October 17, 2012

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aquabounty-ge-salmon

Scientifically unfounded assertions about transgenic foods and animals are widely circulating in the American zeitgeist. Claims that transgenic foods are responsible for the rise of autism spectrum disorder, Alzheimer’s disease and type 2 diabetes are seen in different media, from documentaries to the news. Using genetic modification of animals to reduce food costs and improve […]

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Consuming Fruits & Vegetables Improves Psychological Well-Being

October 16, 2012

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fruits-and-vegetable-consumption

The World Health Organization recommends five servings of fruits and vegetable every day to keep the human body healthy, but how much is needed to keep your mind happy? That’s the question that researchers pursued in a new study. The scientists will publish their findings in an upcoming issue of Social Indicators Research, but the […]

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Genetically Modified Maize Study Faces Even More Scrutiny

October 12, 2012

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gm-maize

There is more and more scientific criticism over a study that claims that genetically modified maize causes severe diseases in rats, and this controversy shows no signs of abating any time soon. Gilles-Éric Séralini, molecular biologist at the University of Caen, France, is under intense scrutiny to report the full data behind his team’s findings […]

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Cutting Food Losses Could Feed an Additional Billion People

October 10, 2012

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Halving the food losses

A newly published study in Science of the Total Environment is the first to evaluate the impact of food losses and its relationship to resources on a global scale, finding that an additional one billion people can be fed from our current resources if the food losses could be halved. More efficient use of the […]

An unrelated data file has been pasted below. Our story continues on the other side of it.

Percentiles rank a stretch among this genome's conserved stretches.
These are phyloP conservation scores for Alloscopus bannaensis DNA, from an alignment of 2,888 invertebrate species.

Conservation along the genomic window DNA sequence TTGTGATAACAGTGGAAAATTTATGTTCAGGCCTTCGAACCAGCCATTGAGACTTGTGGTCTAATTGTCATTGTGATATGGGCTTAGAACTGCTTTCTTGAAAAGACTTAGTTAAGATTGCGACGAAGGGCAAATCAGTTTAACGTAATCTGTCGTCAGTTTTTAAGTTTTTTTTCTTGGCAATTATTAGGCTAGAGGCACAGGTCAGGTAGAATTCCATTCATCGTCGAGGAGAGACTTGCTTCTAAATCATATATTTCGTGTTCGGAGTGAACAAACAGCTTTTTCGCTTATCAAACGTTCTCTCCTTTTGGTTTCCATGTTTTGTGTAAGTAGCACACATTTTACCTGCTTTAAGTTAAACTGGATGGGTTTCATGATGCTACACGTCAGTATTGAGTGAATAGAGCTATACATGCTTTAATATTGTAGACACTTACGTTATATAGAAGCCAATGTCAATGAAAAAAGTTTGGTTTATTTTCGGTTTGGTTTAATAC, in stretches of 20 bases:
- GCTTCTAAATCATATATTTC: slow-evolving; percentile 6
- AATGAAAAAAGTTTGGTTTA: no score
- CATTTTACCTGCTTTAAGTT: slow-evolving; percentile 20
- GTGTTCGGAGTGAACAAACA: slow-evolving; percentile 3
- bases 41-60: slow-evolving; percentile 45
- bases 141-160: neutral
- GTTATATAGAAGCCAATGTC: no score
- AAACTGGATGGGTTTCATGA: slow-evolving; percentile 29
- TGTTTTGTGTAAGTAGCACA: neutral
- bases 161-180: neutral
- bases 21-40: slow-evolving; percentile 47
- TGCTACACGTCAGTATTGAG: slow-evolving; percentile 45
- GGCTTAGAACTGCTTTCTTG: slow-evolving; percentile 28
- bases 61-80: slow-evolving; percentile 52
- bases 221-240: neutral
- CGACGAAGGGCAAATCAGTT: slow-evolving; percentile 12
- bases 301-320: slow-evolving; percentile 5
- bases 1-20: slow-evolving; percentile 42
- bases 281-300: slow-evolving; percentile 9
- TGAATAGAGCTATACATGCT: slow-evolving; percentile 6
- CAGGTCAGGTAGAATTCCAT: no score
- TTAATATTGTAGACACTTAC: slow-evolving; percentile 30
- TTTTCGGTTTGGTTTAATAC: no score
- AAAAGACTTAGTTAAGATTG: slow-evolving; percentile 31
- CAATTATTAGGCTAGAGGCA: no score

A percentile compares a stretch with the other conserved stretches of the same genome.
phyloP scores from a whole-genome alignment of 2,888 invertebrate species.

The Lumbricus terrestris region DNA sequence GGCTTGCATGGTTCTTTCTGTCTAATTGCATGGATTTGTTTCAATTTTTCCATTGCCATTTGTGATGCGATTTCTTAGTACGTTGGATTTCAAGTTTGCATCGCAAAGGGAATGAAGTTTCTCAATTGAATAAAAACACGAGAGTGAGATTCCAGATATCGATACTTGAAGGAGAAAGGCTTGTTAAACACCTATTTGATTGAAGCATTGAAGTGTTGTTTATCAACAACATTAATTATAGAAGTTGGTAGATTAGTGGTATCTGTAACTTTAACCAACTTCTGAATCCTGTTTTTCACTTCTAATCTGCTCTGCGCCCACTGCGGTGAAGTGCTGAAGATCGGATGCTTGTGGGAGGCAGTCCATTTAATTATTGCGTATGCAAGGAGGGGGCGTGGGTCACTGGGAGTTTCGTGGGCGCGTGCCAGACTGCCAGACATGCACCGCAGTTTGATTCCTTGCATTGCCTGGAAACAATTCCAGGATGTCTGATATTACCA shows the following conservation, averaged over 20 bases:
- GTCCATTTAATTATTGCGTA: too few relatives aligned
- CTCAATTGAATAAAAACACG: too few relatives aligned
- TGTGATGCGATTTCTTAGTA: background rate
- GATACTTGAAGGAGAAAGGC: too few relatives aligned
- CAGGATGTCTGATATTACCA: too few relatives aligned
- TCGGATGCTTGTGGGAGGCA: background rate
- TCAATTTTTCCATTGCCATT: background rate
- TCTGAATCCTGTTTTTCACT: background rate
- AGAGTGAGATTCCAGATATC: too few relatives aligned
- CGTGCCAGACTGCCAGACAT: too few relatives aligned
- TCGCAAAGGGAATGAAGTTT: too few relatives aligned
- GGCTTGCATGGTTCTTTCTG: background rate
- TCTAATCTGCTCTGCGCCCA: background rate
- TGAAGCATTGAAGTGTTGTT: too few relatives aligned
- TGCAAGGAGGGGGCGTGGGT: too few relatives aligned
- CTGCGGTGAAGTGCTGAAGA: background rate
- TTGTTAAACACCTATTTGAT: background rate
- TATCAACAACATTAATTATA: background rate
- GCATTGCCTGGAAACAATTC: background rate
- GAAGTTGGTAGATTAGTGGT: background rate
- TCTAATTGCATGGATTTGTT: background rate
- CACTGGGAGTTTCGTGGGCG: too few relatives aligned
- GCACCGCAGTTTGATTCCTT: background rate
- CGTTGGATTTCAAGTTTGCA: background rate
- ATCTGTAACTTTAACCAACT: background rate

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Little Significant Difference in Organic Foods vs. Conventional Alternatives

September 10, 2012

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Little evidence of health benefits from organic foods

A new study from Stanford researchers examined whether organic foods are safer or healthier than conventional alternatives, finding little significant difference in health benefits between organic and conventional foods and scant evidence that conventional foods posed greater health risks than organic products. You’re in the supermarket eyeing a basket of sweet, juicy plums. You reach […]

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Low Oxygen Levels Trigger the Formation of Plant Sex Cells

August 7, 2012

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low oxygen levels could change the way we breed plants

Using a simple approach, a team of scientists at Stanford University demonstrated that low oxygen levels deep inside the developing flowers are all that is needed to trigger the formation of plant sex cells. The findings may lead to new plant breeding techniques. The sex life of corn has gotten a lot of prurient attention […]